Or maybe this is you—you worry that your competition is then going to see what you price at and beat you on price.
Do any of those resonate?? I have absolutely felt this before.
Website Audit Checkpoint #1
For your audit checkpoint question number one, I want you to pause and answer this for me :
>>If your dream client or customer was scrolling through your website right now today, what three questions would they have about your pricing or your pricing structure? Would you be able to find the answers to them on your website without reaching out, emailing you, filling out your contact form, getting on a call, whatever? Are they answered on page? <<
There are so many different messaging work throughs you can go through to price anchor and communicate a price without coming out and saying something that you’re not comfortable with. One idea is that you can give us starting at price point or a percentage of budget.
So for example, if you’re a calligrapher or stationer, you could say something like, “Most of our clients tend to spend eight to 15% “of their entire wedding budget on stationary and paper.” That at least helps her understand, “Is this even in the realm of my budget or not.” You can provide common ranges and you can also list maybe what would affect that going up or down as well. And you can showcase the different factors that will influence your pricing.
My system for writing sales pages or services pages is the Sweet 16 System, I have this template in my shop, but essentially it walks through in one section, what I call the Starbucks Test. Because I feel like we’ve all bought something and to anchor it, we hear something like, “You could buy four coffees a month “or you could skip that and get this.”
That’s price anchoring.
It helps take something that’s a little esoteric and pull it down into layman’s terms for us and how we’d spend on a daily or week to week basis. You need to be able on your pricing pages and your website, services, sales pages, however you’re categorizing it to communicate that to your dream client or customer. That way they can self-select. Either they can afford it or even after seeing the explanation, they can mosey on their way if it’s not a fit for them.
No.2| You may need a website update if your website is more focused on YOU.
You’ve heard the rumors. It’s true. When people are on your website, they’re not looking for you—they don’t care about you as much as they are looking out for number one. And they’re looking at your website to have a mirror held back so they can see themselves.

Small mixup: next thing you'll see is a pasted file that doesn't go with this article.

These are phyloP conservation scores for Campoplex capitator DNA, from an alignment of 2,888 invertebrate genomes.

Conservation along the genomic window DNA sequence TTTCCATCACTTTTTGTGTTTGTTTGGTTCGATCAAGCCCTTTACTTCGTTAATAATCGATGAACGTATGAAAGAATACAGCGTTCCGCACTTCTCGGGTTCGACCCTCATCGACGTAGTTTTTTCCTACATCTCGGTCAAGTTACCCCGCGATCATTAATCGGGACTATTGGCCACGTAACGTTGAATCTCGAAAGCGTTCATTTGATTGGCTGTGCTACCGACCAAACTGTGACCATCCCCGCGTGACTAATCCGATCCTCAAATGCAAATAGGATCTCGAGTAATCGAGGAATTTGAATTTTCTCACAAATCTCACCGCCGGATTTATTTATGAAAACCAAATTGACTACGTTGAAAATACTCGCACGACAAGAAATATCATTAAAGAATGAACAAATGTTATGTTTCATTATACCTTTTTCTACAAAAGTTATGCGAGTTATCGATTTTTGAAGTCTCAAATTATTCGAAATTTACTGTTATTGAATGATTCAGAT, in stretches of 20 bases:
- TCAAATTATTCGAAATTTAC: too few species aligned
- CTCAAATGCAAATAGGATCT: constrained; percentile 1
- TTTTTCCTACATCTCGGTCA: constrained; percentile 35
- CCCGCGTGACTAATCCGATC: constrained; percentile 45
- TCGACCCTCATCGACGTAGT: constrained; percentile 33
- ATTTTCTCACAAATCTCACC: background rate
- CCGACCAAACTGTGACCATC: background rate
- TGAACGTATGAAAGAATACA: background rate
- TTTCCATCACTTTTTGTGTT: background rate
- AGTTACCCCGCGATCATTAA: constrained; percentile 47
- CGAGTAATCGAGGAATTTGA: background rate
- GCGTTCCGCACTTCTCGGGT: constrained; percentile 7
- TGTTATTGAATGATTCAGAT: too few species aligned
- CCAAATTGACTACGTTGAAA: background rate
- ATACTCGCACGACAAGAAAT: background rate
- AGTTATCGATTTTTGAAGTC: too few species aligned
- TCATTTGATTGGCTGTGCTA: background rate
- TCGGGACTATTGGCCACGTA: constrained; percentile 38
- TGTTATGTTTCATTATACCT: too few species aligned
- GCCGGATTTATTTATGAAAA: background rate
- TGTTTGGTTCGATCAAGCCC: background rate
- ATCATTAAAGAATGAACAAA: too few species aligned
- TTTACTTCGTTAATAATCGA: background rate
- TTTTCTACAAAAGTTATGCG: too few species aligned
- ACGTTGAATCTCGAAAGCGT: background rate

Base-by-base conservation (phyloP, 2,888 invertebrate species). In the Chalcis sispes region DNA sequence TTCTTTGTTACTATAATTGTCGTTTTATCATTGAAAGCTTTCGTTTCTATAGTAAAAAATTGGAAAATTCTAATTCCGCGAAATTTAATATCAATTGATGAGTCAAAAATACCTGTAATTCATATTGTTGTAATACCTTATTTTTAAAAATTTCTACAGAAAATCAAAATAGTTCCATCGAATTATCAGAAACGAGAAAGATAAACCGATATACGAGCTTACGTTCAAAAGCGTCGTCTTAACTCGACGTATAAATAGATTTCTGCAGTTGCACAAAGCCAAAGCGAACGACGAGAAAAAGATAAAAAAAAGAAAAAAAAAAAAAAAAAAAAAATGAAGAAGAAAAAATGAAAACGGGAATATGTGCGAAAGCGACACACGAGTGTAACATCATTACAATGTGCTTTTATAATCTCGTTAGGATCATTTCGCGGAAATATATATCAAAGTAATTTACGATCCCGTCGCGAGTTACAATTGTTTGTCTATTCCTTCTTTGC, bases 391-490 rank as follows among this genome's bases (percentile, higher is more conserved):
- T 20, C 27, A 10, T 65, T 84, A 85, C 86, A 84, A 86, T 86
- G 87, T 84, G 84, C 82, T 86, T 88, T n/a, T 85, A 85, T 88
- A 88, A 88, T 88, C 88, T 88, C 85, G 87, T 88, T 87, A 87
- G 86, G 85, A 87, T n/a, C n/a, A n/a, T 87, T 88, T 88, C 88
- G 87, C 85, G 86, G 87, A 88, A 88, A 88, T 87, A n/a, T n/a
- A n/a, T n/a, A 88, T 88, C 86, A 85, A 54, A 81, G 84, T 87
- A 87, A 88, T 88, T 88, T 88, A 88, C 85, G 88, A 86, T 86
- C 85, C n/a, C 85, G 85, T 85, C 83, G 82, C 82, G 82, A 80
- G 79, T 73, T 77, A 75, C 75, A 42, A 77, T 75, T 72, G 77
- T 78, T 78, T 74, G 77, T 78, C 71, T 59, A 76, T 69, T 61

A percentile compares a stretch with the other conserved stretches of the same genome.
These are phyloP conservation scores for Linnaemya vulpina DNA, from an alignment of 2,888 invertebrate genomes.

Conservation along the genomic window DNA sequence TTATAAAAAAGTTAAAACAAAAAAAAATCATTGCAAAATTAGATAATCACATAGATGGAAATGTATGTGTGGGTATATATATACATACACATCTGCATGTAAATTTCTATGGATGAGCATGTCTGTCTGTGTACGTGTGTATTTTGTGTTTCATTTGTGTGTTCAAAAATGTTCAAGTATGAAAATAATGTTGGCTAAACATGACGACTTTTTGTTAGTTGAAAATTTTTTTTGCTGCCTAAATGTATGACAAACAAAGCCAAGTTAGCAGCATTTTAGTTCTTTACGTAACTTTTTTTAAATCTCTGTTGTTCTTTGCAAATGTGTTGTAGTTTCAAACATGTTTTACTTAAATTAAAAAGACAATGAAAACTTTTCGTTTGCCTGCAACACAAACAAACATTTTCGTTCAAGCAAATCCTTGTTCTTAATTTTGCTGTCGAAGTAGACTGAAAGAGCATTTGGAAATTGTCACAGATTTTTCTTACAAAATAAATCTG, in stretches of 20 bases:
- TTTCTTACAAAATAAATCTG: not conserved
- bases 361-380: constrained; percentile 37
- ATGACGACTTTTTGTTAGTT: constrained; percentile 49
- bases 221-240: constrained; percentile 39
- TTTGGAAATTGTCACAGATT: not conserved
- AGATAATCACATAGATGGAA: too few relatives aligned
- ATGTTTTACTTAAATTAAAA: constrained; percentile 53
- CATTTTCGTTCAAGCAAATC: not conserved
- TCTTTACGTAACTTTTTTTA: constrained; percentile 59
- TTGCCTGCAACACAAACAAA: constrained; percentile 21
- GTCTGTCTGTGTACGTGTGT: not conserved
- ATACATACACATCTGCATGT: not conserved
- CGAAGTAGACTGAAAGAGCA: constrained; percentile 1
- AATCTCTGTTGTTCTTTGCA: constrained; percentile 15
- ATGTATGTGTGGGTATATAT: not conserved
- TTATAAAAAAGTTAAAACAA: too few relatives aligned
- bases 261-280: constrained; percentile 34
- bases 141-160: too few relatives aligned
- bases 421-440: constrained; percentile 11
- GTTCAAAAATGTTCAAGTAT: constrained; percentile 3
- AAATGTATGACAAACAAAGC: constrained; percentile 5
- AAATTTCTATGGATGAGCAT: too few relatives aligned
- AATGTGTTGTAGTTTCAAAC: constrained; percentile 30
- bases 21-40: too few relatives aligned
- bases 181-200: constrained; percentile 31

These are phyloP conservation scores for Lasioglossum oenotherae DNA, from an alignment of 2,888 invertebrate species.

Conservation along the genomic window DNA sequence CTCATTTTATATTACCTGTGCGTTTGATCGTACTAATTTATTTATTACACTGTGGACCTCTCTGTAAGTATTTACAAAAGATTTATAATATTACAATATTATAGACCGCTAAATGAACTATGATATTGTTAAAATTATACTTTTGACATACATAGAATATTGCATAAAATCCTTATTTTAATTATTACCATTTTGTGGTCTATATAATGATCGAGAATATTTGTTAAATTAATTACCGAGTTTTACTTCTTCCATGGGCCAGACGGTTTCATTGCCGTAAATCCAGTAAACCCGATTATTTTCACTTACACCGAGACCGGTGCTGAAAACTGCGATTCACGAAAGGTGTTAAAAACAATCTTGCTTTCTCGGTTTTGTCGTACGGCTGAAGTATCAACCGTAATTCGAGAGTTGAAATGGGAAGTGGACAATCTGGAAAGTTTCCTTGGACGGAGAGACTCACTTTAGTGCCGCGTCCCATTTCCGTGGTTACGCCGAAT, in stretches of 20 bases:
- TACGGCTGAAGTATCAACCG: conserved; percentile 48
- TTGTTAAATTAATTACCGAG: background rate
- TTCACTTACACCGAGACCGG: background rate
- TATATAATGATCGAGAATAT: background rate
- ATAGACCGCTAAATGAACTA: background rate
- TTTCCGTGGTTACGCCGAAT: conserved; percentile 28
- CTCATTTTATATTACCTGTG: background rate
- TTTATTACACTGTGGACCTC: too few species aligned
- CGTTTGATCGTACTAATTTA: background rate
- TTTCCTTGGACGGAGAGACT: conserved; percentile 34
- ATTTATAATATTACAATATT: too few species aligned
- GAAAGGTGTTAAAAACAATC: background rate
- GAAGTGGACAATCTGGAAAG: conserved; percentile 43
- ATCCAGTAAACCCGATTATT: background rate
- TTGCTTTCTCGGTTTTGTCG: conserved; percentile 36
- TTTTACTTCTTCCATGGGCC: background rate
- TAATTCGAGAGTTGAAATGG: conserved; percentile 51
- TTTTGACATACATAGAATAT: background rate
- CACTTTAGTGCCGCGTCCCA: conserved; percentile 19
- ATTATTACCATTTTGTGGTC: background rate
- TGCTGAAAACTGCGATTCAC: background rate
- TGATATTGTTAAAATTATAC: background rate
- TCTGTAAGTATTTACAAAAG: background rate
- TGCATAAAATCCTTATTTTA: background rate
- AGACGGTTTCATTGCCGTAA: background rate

So a ninja trick on figuring out this,—I want you to go to a page of your website and hit Ctrl F. Run a search for words like I, me, we and us, and then run another search for the word you. Who wins the word count situation there? Like I said, they’re looking for that mirror back to them, even on your about page.
I’m going to get a little granular here but I’ve talked about this with sooo many different clients and customers over the years. And I know what it’s like to feel like, “Well, I can’t use you language “’cause it feels like I’m trying to solve a problem “for them. “And what I do doesn’t solve a problem. “I offer a luxury or I offer something that is beautiful “and it’s artistry based. “And so I can’t bring up all this you, you, you language, “because then I sound like, “I don’t know the dad in the “Matilda” movie “where it’s just so sleazy in car sales-manny, “and I don’t want to be like that Ashlyn. “So that’s what I’m talking about myself.” I get that and I hear you on that.
BUT I want you to keep this in mind.
When people are out there shopping, they’re looking to purchase a better version of themselves no matter what they’re buying. People want to feel like they’ve made a wise smart shopping decision or money decision. They want to make their friends and family proud or even impressed. Ego absolutely plays into our shopping and our money decisions.
Maybe they want to feel nostalgic or at peace or rested or some emotion they’re looking for. Maybe, this goes for you if you’re B2B, they want to be looked at as one smart cookie or the hero to their team, their colleagues, or their boss. And yes, the problem, one you hear all the time, they want to solve the things that keep them up at night.
I run through this because as you talk about yourself and use your language on your website, I want you to speak to that desire they have. If you’ve always framed things, as you’re trying to sell to the problem and you’re trying to solve their problem, maybe it’s the desire that you actually need to speak to and you still need to make it about them and their desire.